This study was supported in part by the US Armed Forces Health Surveillance Center work unit #0000188M.0931.001.A0074.



  1. Varela-Stokes  AS, Paddock  CD, Engber  B, Toliver  M. Rickettsia parkeri in Amblyomma maculatum ticks, North Carolina, USA, 2009–2010. Emerg Infect Dis. 2011;17:23503. DOIPubMedGoogle Scholar
  2. Wright  CL, Nadolny  RM, Jiang  J, Richards  AL, Sonenshine  DE, Gaff  HD, Rickettsia parkeri in Gulf Coast ticks, southeastern Virginia, USA. Emerg Infect Dis. 2011;17:8968. DOIPubMedGoogle Scholar
  3. Cohen  SB, Yabsley  MJ, Garrison  LE, Freye  JD, Dunlap  BG, Dunn  JR, Rickettsia parkeri in Amblyomma americanum ticks, Tennessee and Georgia, USA. Emerg Infect Dis. 2009;15:14713. DOIPubMedGoogle Scholar
  4. Jiang  J, Stromdahl  EY, Richards  AL. Detection of Rickettsia parkeri and Candidatus Rickettsia andeanae in Amblyomma maculatum Gulf Coast ticks collected from humans in the United States. Vector Borne Zoonotic Dis. 2012;12:17582. DOIPubMedGoogle Scholar
  5. Paddock  CD, Finley  RW, Wright  CS, Robinson  HN, Schrodt  BJ, Lane  CC, Rickettsia parkeri rickettsiosis and its clinical distinction from Rocky Mountain spotted fever. Clin Infect Dis. 2008;47:118896. DOIPubMedGoogle Scholar
  6. Cragun  WC, Bartlett  BL, Ellis  MW, Hoover  AZ, Tyring  SK, Mendoza  N, The expanding spectrum of eschar-associated rickettsioses in the United States. Arch Dermatol. 2010;146:6418. DOIPubMedGoogle Scholar
  7. Myers  T, Lalani  T, Dent  M, Jiang  J, Daly  PL, Maguire  JD, Detecting Rickettsia parkeri infection from eschar swab specimens: a novel diagnostic approach for a rare condition. Emerg Infect Dis. 2013;19:77880. DOIPubMedGoogle Scholar
  8. Keirans  JE, Litwak  TR. Pictoral key to the adults of hard ticks, family Ixodidae (Ixodia: Ixodoidae), east of the Mississippi River. J Med Entomol. 1989;26:43548 .PubMedGoogle Scholar
  9. Eremeeva  M, Yu  X, Raoult  D. Differentiation among spotted fever group rickettsiae species by analysis of restriction fragment length polymorphism of PCR-amplified DNA. J Clin Microbiol. 1994;32:80310.PubMedGoogle Scholar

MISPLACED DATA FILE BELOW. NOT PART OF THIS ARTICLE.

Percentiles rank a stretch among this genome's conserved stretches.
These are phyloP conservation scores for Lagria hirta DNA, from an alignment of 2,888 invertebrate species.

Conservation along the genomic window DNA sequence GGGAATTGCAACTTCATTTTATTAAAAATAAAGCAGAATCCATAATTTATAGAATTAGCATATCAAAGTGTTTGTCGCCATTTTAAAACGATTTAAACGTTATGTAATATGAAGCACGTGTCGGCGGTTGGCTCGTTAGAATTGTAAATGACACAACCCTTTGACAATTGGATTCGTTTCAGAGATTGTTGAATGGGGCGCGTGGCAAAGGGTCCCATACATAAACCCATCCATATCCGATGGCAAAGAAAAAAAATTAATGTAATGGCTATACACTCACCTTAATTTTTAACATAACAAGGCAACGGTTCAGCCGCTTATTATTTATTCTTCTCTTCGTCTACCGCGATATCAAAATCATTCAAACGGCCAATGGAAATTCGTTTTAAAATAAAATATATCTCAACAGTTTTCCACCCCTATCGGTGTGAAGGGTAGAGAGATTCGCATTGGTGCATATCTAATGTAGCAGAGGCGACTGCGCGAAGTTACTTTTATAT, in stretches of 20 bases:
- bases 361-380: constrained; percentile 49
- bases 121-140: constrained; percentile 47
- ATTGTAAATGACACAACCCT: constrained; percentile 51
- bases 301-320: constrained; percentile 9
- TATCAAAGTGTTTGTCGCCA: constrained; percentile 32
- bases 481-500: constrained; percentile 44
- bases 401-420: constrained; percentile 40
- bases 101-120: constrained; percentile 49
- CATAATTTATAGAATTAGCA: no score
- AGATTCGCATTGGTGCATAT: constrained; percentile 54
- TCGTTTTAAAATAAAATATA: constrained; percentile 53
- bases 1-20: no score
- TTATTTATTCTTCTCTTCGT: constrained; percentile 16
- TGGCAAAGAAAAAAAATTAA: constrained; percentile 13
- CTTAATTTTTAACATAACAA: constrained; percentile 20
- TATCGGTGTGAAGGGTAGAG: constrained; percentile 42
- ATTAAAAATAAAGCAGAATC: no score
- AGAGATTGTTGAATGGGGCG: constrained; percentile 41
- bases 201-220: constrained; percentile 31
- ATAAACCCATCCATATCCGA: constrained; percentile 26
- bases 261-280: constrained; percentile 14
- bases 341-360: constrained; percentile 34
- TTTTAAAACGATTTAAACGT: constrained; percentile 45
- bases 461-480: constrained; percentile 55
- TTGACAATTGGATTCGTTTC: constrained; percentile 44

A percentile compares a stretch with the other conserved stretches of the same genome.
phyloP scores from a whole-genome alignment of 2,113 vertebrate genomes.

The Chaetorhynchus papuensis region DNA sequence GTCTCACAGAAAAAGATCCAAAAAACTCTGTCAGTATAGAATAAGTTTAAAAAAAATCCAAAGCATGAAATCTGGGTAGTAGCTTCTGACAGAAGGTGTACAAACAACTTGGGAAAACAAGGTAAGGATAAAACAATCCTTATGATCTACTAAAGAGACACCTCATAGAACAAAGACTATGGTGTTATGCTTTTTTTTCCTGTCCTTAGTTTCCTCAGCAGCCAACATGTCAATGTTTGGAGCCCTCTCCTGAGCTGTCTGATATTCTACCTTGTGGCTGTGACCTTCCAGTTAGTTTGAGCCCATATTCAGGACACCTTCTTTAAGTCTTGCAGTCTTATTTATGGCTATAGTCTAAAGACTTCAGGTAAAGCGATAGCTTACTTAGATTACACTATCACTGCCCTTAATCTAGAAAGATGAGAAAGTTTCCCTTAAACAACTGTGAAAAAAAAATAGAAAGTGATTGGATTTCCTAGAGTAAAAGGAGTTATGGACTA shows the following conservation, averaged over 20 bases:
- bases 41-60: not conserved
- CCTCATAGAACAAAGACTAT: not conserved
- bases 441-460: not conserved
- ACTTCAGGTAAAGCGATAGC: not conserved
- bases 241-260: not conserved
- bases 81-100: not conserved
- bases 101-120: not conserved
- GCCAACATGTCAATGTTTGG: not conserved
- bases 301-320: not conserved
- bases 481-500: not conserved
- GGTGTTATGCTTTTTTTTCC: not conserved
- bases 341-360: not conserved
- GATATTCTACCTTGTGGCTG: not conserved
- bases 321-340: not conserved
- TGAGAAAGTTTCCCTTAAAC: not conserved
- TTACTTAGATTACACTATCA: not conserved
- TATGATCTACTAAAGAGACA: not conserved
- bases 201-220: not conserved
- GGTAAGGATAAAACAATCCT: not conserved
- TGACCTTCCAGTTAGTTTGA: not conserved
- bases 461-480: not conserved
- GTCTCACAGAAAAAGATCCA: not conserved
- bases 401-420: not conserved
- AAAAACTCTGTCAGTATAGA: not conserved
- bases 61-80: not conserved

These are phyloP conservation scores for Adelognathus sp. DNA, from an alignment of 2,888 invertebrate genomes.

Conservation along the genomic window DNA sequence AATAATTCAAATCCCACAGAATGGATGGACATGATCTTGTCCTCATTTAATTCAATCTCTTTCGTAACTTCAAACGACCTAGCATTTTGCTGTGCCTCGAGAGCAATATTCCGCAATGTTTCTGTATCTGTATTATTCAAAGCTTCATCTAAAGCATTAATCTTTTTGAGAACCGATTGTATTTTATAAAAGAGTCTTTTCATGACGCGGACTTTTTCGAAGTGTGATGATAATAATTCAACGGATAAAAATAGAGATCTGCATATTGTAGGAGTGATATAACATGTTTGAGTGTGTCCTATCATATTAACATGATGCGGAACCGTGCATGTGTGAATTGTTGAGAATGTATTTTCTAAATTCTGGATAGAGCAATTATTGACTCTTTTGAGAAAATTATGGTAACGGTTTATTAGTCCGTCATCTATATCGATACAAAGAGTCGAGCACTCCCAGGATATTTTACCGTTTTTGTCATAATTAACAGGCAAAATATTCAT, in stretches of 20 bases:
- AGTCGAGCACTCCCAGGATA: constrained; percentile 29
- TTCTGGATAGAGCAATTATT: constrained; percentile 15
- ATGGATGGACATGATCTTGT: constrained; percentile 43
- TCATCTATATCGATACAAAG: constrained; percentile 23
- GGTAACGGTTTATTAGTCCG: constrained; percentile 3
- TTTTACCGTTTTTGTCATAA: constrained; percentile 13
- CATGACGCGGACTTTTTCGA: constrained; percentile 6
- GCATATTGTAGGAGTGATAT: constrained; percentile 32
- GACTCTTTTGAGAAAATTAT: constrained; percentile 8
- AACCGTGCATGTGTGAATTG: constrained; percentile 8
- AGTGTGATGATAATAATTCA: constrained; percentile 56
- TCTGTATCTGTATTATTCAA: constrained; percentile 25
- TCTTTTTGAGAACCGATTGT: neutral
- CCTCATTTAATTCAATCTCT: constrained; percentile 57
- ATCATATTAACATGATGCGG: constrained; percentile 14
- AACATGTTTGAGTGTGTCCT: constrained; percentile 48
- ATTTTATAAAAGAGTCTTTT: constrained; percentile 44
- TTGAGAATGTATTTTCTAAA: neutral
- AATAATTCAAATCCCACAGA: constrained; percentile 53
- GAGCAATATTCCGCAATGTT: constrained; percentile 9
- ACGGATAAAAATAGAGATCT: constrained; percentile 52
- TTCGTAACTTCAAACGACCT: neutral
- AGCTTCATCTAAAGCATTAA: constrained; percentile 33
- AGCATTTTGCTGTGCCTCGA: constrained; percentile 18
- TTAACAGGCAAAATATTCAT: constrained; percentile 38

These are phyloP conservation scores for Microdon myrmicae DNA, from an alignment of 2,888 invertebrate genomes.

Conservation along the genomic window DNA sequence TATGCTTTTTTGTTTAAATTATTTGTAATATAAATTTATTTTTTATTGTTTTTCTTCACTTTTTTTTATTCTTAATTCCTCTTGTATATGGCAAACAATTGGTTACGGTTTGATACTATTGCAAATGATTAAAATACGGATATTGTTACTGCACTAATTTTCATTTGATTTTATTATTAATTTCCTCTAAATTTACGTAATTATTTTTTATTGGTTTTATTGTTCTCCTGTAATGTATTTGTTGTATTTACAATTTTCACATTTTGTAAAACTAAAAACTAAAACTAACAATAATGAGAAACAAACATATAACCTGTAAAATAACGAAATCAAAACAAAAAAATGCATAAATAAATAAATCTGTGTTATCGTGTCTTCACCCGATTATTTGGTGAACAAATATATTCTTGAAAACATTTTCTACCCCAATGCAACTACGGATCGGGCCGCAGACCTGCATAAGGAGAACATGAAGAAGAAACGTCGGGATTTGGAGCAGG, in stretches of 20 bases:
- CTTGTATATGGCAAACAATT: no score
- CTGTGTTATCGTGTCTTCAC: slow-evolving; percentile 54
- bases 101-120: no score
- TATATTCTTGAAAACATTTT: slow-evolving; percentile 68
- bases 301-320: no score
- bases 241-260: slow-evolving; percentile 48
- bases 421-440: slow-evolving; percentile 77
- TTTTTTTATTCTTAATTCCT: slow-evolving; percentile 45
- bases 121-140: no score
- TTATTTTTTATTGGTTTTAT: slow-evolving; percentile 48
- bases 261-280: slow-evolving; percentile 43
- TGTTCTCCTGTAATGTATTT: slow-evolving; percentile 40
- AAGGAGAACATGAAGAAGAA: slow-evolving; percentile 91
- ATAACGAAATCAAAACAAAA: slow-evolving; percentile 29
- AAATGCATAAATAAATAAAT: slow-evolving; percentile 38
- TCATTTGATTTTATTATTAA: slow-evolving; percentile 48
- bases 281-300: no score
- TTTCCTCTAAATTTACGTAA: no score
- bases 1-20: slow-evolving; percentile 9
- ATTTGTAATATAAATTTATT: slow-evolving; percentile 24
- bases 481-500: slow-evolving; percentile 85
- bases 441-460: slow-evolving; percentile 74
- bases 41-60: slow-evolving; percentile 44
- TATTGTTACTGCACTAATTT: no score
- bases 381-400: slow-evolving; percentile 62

10. Jiang  J, Maina  AN, Knobel  DL, Cleaveland  S, Laudisoit  A, Wamburu  K, Molecular detection of Rickettsia felis and Candidatus Rickettsia asemboensis in fleas from human habitats, Asembo, Kenya. Vector Borne Zoonotic Dis. 2013;13:5508. DOIPubMedGoogle Scholar
  11. Fritzen  CM, Huanh  J, Westby  K, Freye  JD, Dunlap  B, Yabsley  MJ, Infection prevalences of common tick-borne pathogens in adult lone star ticks (Amblyomma americanum) and American dog tick (Dermacentor variabilis) in Kentucky. Am J Trop Med Hyg. 2011;85:71823. DOIPubMedGoogle Scholar
  12. Kentucky Department for Public Health. Kentucky reportable diseases 5-year summary 2008–2012, Kentucky, USA, August 7, 2013 [cited 2013 Nov 26].
  13. Tennessee Department of Health. Communicable disease interactive data RMSF 2008–2012 results, Tennessee, USA, 2012 [cited 2013 Nov 7].
  14. Stromdahl  EY, Jiang  J, Vince  M, Richards  AL. Infrequency of Rickettsia rickettsii in Dermacentor variabilis removed from humans, with comments on the role of other human-biting ticks associated with spotted fever group rickettsiae in the United States. Vector Borne Zoonotic Dis. 2011;11:96977. DOIPubMedGoogle Scholar
  15. McQuiston  JH, Zemtsova  G, Perniciaro  J, Hutson  M, Singleton  J, Nicholson  WL, Afebrile spotted fever group Rickettsia infection after bite from a Dermacentor variabilis tick infected with Rickettsia montanensis. Vector Borne Zoonotic Dis. 2012;12:105961. DOIPubMedGoogle Scholar




Cite This Article

DOI: 10.3201/eid2010.140175

Table of Contents – Volume 20, Number 10—October 2014

EID Search Options
presentation_01 Advanced Article Search – Search articles by author and/or keyword.
presentation_01 Articles by Country Search – Search articles by the topic country.
presentation_01 Article Type Search – Search articles by article type and issue.



Please use the form below to submit correspondence to the authors or contact them at the following address:

Benedict B. Pagac, Army Public Health Command–North, Entomological Sciences Branch, USPHCR-N, ESB Bldg 4411, 4411 Llewellyn Ave, Fort Meade, MD 20755-5225, USA

Send To

10000 character(s) remaining.


Page created: September 22, 2014
Page updated: September 22, 2014
Page reviewed: September 22, 2014
The conclusions, findings, and opinions expressed by authors contributing to this journal do not necessarily reflect the official position of the U.S. Department of Health and Human Services, the Public Health Service, the Centers for Disease Control and Prevention, or the authors' affiliated institutions. Use of trade names is for identification only and does not imply endorsement by any of the groups named above.